Substitute Teachers Needed

Training offered for college grads with a bachelor’s degree
Posted on 07/25/2019
A substitute teacher in a classroom with students.

By Gary Weckselblatt

The Quakertown Community School District is asking residents with a bachelor’s degree to consider becoming a substitute teacher.

“This is a great opportunity for an adult with a degree to contribute to the community in a way that will really have an impact on our young people,” said Barb Philips, QCSD’s human resources manager. “People can choose when they want to work, and have a schedule as flexible as they choose.”

Guest Teacher Program

Quakertown, which contracts with ESS for substitute teachers, pays $95 a day. After 40 days, a substitute’s pay increases to $105 a day. The daily rate for a long-term sub who has the same assignment for 20-plus consecutive days is $120.

Finding quality substitute teachers has become a growing problem over the last several years throughout the U.S., including Pennsylvania.

A 2017 Pennsylvania School Boards Association analysis found that since 2010, there has been a 58 percent decrease in the number of teaching certificates issued in the state. The analysis also found that the number of new teachers graduating from college in 2016 fell 38 percent compared to 2000.

A recent story in the Herald-Standard story, highlighted in the Pennsylvania School Boards Association newsletter, detailed how teacher shortages nationally and statewide has led to a greater struggle in finding substitute teachers.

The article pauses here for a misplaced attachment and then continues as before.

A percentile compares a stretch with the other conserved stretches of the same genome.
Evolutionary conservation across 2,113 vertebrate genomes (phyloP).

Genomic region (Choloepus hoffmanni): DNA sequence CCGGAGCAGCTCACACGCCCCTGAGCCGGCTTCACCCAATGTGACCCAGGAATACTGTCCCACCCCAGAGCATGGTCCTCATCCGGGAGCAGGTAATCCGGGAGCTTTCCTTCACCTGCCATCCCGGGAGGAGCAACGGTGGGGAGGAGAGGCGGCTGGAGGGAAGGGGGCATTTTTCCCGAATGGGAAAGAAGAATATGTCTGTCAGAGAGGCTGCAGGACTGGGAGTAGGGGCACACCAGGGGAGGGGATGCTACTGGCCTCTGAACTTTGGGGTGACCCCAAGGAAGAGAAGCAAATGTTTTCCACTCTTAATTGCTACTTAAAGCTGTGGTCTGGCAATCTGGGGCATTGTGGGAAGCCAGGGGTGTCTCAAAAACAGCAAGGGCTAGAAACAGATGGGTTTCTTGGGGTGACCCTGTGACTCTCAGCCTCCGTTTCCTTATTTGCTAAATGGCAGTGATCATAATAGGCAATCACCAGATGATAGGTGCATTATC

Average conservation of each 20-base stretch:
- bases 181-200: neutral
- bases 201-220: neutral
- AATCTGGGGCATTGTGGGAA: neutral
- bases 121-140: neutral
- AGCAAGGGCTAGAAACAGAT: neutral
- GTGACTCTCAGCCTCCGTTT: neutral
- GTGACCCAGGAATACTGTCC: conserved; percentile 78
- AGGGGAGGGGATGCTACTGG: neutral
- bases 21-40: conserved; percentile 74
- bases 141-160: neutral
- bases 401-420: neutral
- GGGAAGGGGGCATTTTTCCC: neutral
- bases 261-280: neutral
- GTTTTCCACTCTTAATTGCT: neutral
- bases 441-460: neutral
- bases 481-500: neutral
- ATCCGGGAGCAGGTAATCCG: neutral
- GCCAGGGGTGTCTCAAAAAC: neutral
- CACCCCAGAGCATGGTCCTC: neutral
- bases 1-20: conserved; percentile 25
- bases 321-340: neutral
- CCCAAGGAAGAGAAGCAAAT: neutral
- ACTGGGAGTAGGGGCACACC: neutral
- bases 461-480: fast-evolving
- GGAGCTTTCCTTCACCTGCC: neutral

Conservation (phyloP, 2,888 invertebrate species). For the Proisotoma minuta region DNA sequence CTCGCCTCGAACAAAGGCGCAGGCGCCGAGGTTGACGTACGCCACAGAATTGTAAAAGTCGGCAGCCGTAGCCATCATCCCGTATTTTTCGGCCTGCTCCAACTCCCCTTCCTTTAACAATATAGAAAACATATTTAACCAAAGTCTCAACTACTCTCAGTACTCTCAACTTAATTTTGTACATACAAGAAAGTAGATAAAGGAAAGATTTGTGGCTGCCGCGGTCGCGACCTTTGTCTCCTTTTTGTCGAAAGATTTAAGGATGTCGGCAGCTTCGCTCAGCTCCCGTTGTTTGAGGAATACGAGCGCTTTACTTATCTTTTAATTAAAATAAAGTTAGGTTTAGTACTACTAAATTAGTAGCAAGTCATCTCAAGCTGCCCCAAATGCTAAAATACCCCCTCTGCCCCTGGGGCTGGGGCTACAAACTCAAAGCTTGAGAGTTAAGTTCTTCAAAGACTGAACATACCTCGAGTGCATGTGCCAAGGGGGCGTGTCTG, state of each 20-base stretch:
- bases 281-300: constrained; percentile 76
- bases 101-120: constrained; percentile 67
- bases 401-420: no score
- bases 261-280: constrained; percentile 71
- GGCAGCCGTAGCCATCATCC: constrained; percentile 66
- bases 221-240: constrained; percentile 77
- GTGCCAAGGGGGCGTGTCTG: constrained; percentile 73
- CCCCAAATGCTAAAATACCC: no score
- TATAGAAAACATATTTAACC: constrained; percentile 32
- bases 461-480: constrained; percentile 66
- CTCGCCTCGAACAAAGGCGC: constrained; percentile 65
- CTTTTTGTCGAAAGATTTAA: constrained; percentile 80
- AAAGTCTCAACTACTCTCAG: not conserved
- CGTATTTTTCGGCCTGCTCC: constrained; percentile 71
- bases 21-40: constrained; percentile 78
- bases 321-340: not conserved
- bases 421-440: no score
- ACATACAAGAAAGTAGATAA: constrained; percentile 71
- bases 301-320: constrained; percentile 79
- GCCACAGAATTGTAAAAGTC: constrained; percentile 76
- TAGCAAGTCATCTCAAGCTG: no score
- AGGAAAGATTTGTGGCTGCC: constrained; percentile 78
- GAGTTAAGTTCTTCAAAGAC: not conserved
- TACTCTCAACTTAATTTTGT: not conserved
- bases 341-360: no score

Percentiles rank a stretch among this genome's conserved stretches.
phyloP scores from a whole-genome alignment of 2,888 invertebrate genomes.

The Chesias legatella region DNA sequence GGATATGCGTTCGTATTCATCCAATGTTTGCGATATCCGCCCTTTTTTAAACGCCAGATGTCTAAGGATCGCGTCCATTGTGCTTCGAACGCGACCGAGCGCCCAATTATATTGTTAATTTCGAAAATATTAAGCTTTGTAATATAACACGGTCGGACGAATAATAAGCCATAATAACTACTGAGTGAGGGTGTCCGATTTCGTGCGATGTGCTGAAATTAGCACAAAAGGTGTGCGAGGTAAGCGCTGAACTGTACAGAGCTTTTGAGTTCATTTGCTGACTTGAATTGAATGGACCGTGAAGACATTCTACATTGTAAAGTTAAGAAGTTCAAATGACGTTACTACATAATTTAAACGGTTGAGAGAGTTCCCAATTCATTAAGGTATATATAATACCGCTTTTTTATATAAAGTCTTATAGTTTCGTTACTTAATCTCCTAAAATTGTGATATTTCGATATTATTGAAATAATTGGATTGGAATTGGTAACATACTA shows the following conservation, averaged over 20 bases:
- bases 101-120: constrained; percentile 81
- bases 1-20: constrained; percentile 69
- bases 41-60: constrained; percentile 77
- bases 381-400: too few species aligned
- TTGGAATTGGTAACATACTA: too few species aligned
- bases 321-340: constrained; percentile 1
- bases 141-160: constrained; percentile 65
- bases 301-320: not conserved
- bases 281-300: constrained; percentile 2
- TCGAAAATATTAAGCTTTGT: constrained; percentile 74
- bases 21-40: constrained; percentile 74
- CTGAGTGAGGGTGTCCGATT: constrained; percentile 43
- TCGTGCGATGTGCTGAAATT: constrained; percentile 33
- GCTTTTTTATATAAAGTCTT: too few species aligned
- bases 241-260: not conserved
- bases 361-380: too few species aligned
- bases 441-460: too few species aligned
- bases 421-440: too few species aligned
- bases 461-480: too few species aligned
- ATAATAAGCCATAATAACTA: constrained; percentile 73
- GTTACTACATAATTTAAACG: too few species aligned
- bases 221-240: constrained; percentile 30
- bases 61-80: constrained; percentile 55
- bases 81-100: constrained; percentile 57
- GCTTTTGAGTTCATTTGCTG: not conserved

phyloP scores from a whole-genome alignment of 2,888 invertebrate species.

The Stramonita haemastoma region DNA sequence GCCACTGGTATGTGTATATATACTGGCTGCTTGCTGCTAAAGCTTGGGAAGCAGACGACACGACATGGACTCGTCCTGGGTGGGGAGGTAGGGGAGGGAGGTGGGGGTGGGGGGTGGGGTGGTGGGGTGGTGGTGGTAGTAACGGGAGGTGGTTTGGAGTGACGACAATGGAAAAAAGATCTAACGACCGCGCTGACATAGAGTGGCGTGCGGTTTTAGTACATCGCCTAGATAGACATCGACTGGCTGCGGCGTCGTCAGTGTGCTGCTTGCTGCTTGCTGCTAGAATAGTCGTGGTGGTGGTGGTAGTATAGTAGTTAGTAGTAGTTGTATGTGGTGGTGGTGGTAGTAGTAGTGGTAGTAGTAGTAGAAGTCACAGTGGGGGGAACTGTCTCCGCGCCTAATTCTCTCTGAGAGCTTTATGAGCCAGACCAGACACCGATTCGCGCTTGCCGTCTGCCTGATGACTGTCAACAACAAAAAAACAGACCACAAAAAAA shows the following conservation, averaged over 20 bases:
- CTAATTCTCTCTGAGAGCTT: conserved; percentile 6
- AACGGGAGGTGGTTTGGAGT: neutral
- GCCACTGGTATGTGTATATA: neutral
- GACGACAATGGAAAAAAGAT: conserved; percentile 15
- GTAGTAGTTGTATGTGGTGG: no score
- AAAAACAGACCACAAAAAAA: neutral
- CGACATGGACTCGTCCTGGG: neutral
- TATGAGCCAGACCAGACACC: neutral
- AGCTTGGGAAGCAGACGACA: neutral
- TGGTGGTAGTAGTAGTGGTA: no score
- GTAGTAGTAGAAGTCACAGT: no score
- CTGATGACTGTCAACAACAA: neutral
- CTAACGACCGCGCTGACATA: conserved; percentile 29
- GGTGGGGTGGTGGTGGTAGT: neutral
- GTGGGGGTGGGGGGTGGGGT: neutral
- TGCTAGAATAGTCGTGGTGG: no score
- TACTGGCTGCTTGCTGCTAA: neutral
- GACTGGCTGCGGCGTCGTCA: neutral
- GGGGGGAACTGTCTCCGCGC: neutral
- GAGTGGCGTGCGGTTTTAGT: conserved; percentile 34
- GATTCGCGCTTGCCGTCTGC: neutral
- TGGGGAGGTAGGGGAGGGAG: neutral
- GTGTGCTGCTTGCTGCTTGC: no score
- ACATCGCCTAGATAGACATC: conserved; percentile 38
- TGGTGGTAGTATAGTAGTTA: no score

Since 1996, the number of undergraduate education majors has declined 55 percent nationwide, and since 2009, the number of newly issued in-state instructional teaching certificates has dropped by 71 percent, according to the Pennsylvania Department of Education.

Pennsylvania used to issue licenses to more than 14,000 new teachers annually. In 2016-17, the state issued 4,412, according to the Herald-Standard..

Quakertown has employed a variety of techniques to cover a class when a substitute is unavailable. Principals and other administrators have filled in, as have guidance counselors and teachers, who sometimes sacrifice their planning time.

“Schools have a unique challenge in managing employee absenteeism,” Mrs. Philips said. “When a teacher is absent, you have to make other arrangements. In our classrooms, student instruction and support must continue even when the teacher is unable to be there.”

To help with the situation, ESS is holding a two-day program to help college grads put their bachelor’s degree to work. The Guest Teacher Classes, which cost $95, will be held at the Bucks County Intermediate Unit August 7-8, September 26-27, October 30-31, and November 20-21. Classes are 8:30 a.m. to 4:30 p.m. The BCIU is located at 705 North Shady Retreat Road, Doylestown. For more information and to register, please contact Caitlin Ruthardt at 856-482-0300, ext. 3538, or email CRuthardt@ess.com. 

“We’re truly hoping this can make an impact,” said Zach Schoch, Quakertown’s chief operating officer. “Everyone has been struggling.”

Gary Weckselblatt, QCSD Director of Communications, writes about the people and the programs that impact the Quakertown Community School District. He can be reached at 215-529-2028 or gweckselblatt@qcsd.org.

 

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